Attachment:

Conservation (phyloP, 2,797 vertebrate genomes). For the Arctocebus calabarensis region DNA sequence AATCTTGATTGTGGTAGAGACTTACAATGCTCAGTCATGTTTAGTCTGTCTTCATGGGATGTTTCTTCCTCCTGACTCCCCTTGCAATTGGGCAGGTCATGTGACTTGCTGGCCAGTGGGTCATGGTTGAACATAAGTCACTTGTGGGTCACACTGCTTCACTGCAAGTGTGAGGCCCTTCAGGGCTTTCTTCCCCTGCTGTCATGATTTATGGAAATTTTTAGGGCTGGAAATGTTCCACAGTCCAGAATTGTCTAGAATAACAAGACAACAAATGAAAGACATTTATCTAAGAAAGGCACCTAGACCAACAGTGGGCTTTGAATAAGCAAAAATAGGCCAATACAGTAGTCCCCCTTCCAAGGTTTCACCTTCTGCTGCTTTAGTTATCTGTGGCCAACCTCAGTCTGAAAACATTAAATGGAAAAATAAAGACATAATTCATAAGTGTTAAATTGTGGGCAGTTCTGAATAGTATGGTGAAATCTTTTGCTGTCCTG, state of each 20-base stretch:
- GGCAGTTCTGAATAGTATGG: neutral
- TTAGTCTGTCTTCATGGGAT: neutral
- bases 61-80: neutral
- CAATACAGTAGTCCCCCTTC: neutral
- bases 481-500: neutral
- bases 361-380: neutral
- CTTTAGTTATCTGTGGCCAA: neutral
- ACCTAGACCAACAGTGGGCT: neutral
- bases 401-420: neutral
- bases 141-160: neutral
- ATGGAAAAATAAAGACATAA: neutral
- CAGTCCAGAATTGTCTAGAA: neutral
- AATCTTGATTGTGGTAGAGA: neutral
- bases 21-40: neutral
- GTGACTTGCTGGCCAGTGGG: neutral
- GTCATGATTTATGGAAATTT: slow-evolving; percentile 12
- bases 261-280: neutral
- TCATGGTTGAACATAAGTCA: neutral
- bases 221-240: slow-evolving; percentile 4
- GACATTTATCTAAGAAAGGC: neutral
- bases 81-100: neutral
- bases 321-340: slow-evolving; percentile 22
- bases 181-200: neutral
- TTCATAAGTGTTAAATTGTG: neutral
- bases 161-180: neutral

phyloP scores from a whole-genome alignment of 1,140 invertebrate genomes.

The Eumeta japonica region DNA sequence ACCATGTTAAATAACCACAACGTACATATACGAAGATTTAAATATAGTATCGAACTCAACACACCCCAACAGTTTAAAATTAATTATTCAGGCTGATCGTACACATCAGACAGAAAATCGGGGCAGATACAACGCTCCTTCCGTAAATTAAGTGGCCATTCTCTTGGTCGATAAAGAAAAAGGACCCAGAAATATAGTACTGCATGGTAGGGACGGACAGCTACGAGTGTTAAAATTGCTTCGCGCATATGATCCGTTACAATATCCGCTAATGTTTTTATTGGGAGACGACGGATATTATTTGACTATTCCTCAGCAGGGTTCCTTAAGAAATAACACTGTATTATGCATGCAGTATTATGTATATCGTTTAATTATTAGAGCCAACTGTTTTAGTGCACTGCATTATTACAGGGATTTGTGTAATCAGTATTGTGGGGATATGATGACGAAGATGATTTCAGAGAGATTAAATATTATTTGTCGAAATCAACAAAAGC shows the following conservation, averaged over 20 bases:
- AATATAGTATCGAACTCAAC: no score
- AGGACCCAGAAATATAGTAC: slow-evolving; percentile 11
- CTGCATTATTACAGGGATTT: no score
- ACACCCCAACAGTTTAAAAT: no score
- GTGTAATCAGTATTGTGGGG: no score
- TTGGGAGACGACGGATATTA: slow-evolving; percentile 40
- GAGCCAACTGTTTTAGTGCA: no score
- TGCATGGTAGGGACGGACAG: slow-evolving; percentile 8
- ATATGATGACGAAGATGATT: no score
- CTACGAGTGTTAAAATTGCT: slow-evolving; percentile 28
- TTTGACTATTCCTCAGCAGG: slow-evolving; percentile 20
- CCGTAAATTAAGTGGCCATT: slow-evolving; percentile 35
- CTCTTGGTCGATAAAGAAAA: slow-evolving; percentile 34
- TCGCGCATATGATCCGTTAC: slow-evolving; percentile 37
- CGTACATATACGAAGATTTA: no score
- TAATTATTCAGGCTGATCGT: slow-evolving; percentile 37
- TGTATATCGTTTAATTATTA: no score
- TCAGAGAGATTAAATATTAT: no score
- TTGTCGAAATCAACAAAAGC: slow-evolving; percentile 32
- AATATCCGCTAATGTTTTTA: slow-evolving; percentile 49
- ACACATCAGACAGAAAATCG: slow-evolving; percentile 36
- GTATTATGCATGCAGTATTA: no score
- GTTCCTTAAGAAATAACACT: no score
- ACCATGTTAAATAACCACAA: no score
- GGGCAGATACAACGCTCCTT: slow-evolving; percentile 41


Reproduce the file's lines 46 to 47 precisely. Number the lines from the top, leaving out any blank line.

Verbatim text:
- TCAGAGAGATTAAATATTAT: no score
- TTGTCGAAATCAACAAAAGC: slow-evolving; percentile 32